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US-Taliban Peace Agreement: What You Need to Know

US-Taliban Peace Agreement: What You Need to Know

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What was agreed upon?

  • Reduction in violence for 7 days:
    • The Taliban has agreed not to attack population centers, highways and government facilities, but it would not agree to a complete cease-fire.
    • There is currently no start date but is supposed to take effect “very soon”.
      • “That is seen as a test not only of good intentions, but also of the ability of the Taliban and the Afghan government to rein in their forces and those of their allies, in a war made more complex by internal rivalries and local disputes.” – Richard Perez-Pena
    • 135-day timetable for US withdrawal
      • Within the 135-day period, American troop numbers in Afghanistan would dwindle from 13,000 to 8,600; The reduction of troops was a move that the US had been planning to make with or without an agreement in place. The agreement calls for a complete withdrawal within three to five years.
    • Call for “all Afghan” peace talks within 10 days
      • The official that initially revealed the terms said the agreement for a seven-day “reduction in violence” is to be followed by the start of all-Afghan peace talks within 10 days, including the Afghan government forces.

What we don’t know

  • The Afghan government’s stance

The agreement calls for the start of negotiations between the Taliban and Ghani’s administration. Previously, the Taliban has refused to meet with the Kabul government, successfully circumventing the administration’s rigid demands for a ceasefire. Previous negotiations where the Taliban offered a ‘reduction in violence’ were met with frustration by the Afghan and US governments, which viewed the terms as vague and suspicious. However, on Feb 11th, President Ghani tweeted a possible change in heart:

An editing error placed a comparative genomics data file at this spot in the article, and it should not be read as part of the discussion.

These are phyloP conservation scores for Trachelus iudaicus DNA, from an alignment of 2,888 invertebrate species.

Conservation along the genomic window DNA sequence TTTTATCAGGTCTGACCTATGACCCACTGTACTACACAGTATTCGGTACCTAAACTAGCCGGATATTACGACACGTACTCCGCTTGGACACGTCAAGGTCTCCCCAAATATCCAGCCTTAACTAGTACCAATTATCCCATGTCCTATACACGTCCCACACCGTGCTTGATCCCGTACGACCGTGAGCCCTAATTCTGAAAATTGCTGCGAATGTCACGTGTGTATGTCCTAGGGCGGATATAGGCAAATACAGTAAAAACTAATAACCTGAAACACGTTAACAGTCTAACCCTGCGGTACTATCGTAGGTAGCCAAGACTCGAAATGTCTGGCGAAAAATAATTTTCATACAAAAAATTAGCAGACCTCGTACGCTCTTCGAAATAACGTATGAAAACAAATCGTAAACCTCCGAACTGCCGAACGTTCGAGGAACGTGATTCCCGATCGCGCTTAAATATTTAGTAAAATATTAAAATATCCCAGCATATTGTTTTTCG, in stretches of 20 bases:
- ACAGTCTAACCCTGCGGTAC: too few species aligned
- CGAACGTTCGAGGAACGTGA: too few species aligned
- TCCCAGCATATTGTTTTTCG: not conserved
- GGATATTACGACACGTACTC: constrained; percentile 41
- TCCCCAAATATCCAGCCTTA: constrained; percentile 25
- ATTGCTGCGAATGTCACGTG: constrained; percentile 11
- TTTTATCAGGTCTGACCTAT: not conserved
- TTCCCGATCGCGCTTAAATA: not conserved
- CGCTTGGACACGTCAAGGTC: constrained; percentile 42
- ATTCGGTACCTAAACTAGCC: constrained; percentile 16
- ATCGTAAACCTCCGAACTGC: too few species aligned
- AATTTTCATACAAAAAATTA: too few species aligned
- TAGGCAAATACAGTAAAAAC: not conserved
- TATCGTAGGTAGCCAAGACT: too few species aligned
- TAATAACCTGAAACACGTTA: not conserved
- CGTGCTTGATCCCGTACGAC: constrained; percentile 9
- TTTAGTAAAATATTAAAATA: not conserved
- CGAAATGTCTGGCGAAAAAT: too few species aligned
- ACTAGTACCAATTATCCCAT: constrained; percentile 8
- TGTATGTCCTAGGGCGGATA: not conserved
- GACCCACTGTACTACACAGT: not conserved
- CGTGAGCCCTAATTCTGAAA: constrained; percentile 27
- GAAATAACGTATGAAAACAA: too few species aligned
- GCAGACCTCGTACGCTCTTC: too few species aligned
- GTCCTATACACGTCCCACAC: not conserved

“Today, I was pleased to receive a call from @SecPompeo, informing me of the notable progress made in the ongoing peace talks with the Taliban. The Secretary informed me about the Taliban’s proposal with regard to bringing a significant and enduring reduction in violence. This is a welcoming development and I am pleased that our principal position on peace thus far has begun to yield fruitful results.”

This could mean that the Afghan government is now willing to come to the table with the Taliban without a full ceasefire. Many speculate that the US may have given into an ultimatum by the Taliban, demanding a reply on their offer of a seven-day reduction of violence in Afghanistan or risk the militant group walking away from negotiations. If the US government did accept terms set by the Taliban, many critics have voiced their concerns about setting a precedent that rewards demands that permit the use of any violence.

“In a conflict marked by attacks on civilians, the term ‘violence reduction’ is an absurdity. There can be no acceptable level of violence. The USA and the Afghan Taliban must commit to abide by the laws of war and end all attacks on Afghan civilians,” said Omar Waraich, Deputy South Asia Director at Amnesty International.

As the US nears a peace agreement, it is important that the US is vigilant and guides the possible all-Afghan peace negotiations, so they do not leave the country in a position to be overrun by the militant group.